Sunday, June 19, 2011

Balancing your Environment for Sustainability

 A balanced environment is the most sustainable. Here's what I mean by that, an eco-system that is balanced will maintain itself and need less of your hard work and money. It will evolve and mature as long as it does not have too much or too little of any one thing. A garden with no pesticides and a variety of plants will bring in many lifeforms rather than a mono-culture of pests. 




1) tomatoes in a row
2) tomatoes and herbs
This concept can explored further by comparing two gardens. 1) One garden has a row of tomato plants and treated with pesticides. 2) The other garden has 20 tomato plants of different varieties, planted interspersed with other vegetables such as beans, onions, and herbs, and has not been treated with any pesticides. The first garden will bring in a multitude of caterpillars, other tomato pests, and bacteria because there are so many of the same type of plants. The other garden, various varieties of tomato plants placed between other types of plants, may have some pests, but pests will not come in hordes because of the chemical reactions happening with the other plants and lifeforms. Where there is abundant, varied lifeforms, they will consume each other, creating balance


With balanced a eco-system, the lifeforms will balance themselves, leaving the tomato plants more energy to set fruit. This gives us a better harvest. 


Another example of this concept is the conventional veggie garden with pesticides vs the garden planted with both veggies and butterfly plants. Pesticides will stop caterpillars from eating your veggies, but it will do that by killing the caterpillars, which means that they will not live to become butterflies. A whole batch of cabbages planted next to each other will attract a lot of caterpillars, but a cabbage planted in between other plants will bring a much smaller number of caterpillars.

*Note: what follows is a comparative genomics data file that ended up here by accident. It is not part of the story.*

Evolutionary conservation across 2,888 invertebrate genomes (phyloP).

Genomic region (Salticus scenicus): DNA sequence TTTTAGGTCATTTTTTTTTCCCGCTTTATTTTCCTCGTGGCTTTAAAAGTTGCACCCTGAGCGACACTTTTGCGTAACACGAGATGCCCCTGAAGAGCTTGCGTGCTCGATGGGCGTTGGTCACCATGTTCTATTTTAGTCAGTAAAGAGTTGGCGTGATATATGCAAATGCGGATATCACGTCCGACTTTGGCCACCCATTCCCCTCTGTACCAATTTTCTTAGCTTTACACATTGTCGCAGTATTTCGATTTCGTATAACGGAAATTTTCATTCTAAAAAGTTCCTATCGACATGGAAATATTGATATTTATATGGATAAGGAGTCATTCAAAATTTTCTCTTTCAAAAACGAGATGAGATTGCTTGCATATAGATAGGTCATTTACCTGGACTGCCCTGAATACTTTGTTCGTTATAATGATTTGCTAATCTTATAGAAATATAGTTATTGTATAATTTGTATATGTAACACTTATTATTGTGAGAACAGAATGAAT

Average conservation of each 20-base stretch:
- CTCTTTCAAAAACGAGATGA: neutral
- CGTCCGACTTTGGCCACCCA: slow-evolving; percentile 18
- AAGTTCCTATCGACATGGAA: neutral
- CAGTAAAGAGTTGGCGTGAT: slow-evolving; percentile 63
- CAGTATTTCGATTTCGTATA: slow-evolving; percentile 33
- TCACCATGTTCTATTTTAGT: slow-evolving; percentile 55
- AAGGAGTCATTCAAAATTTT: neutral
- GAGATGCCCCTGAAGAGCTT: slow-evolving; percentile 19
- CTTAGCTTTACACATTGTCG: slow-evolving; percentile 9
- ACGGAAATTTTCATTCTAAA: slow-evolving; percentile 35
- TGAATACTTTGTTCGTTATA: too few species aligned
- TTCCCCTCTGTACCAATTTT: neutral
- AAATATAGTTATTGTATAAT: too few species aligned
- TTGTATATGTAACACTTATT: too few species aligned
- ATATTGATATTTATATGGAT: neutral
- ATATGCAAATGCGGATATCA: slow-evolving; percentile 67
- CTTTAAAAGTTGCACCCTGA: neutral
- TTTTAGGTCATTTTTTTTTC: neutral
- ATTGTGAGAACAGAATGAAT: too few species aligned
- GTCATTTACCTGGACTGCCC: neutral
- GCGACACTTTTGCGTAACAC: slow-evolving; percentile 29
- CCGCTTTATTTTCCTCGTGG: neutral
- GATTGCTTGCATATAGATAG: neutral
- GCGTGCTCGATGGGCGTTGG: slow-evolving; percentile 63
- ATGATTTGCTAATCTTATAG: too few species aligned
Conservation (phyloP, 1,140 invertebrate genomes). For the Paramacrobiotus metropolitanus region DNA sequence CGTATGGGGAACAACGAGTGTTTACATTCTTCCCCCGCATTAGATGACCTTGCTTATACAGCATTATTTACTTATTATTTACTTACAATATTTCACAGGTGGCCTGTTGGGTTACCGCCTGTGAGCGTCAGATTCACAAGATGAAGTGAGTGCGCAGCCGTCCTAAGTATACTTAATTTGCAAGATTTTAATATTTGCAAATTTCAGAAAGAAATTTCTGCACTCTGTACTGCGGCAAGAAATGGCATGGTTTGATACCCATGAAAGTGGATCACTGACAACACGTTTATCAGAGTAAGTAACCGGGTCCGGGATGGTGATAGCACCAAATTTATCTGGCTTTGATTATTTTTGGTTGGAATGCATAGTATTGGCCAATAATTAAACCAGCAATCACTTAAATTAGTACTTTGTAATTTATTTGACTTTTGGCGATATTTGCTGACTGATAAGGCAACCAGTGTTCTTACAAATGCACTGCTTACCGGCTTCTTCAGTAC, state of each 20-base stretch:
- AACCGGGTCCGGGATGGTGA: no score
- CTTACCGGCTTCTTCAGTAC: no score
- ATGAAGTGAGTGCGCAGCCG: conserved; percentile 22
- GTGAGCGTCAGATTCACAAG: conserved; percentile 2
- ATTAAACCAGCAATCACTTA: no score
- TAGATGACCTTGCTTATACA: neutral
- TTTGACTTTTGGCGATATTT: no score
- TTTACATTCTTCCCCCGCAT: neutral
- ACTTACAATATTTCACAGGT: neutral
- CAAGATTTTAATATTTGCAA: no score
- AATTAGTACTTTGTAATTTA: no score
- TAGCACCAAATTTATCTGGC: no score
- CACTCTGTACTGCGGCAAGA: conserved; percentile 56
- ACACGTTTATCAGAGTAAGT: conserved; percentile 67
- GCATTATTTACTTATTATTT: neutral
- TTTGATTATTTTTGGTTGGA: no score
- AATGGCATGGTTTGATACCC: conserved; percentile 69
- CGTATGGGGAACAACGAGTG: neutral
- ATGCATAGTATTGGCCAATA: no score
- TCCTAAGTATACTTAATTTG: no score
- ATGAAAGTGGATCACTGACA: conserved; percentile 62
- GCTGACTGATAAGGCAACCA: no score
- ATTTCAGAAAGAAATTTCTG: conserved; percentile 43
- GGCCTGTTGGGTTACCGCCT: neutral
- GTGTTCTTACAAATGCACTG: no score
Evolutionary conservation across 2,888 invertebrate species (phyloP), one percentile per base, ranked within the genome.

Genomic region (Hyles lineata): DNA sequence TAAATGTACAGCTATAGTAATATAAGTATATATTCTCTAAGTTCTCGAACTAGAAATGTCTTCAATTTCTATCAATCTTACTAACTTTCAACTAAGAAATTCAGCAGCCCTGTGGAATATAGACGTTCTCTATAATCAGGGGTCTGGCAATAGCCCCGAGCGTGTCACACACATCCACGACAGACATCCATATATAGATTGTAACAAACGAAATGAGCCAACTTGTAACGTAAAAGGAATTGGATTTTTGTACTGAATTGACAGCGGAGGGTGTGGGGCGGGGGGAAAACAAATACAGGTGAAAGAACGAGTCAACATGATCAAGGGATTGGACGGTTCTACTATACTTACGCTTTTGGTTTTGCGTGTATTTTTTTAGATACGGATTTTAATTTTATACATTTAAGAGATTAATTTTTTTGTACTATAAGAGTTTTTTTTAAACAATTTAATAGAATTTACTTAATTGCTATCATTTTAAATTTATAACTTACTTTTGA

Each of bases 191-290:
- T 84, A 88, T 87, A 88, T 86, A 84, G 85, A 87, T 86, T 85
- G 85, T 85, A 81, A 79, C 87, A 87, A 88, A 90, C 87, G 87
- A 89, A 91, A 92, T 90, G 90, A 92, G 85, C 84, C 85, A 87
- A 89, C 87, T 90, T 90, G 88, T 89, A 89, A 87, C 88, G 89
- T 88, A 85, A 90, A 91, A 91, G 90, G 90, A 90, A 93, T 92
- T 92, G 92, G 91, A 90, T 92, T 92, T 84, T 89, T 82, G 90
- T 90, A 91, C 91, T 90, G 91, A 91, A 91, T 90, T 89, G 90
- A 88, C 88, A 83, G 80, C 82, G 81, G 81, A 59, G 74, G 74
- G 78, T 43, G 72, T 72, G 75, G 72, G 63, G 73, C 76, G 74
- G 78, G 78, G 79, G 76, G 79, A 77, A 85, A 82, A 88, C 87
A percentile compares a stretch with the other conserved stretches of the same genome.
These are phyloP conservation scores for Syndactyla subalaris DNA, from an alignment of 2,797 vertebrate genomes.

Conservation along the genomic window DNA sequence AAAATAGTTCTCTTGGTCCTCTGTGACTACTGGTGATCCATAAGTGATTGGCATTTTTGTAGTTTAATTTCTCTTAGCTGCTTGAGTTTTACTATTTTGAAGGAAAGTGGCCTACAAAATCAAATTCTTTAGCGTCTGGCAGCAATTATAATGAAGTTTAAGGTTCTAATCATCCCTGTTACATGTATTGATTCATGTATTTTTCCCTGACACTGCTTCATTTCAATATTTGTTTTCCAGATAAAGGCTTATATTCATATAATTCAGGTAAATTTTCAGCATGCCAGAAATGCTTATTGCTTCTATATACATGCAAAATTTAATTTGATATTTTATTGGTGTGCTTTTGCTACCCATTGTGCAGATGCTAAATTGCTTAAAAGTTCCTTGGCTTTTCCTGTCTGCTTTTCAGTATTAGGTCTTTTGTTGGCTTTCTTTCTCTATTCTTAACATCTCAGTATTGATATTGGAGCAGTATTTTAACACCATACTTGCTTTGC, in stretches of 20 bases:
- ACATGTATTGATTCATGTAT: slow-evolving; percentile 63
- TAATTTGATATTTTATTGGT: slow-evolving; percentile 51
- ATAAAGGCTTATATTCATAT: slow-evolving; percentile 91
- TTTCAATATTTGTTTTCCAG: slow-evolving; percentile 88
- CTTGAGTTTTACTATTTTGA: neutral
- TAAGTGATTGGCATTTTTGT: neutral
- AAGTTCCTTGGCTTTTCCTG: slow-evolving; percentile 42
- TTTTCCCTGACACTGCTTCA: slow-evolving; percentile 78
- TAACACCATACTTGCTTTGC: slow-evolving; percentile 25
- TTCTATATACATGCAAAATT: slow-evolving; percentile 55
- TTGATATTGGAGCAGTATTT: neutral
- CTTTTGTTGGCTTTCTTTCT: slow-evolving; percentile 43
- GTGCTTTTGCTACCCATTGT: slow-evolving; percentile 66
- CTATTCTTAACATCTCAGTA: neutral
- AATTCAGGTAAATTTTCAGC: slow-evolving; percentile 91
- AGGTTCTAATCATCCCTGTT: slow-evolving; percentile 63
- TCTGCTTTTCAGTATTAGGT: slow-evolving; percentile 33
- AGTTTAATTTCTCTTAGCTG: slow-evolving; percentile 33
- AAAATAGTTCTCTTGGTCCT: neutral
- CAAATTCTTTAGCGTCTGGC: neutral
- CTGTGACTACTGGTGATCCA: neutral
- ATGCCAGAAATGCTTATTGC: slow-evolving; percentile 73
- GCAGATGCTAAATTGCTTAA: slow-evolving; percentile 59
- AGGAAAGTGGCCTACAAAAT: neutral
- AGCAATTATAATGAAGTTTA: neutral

Monarch butterflies lay eggs on milkweed
Milkweed plant

Check out this blog with great pictures of monarch caterpillar/butterfly on milkweed. The Clueless Gardener


All lifeforms bring other lifeforms. Plants attract bugs. Caterpillars attract birds. Birds eat bugs and leave droppings that attract smaller lifeforms, such as bacteria, that consume it and turn into soil. Watch this video of a adolescent blue jay, filmed in our backyard in Houston, that finds and eats small bugs in the mulch: 







In summary, I think we should stop using pesticides, even organic pesticides. Instead we should focus our energy on building heathy, varied, balanced eco-system.

There are primarily two ways to do it. 1) bring in more wildlife. 2) remove wildlife. Our next few posts, we'll talk more about these topics.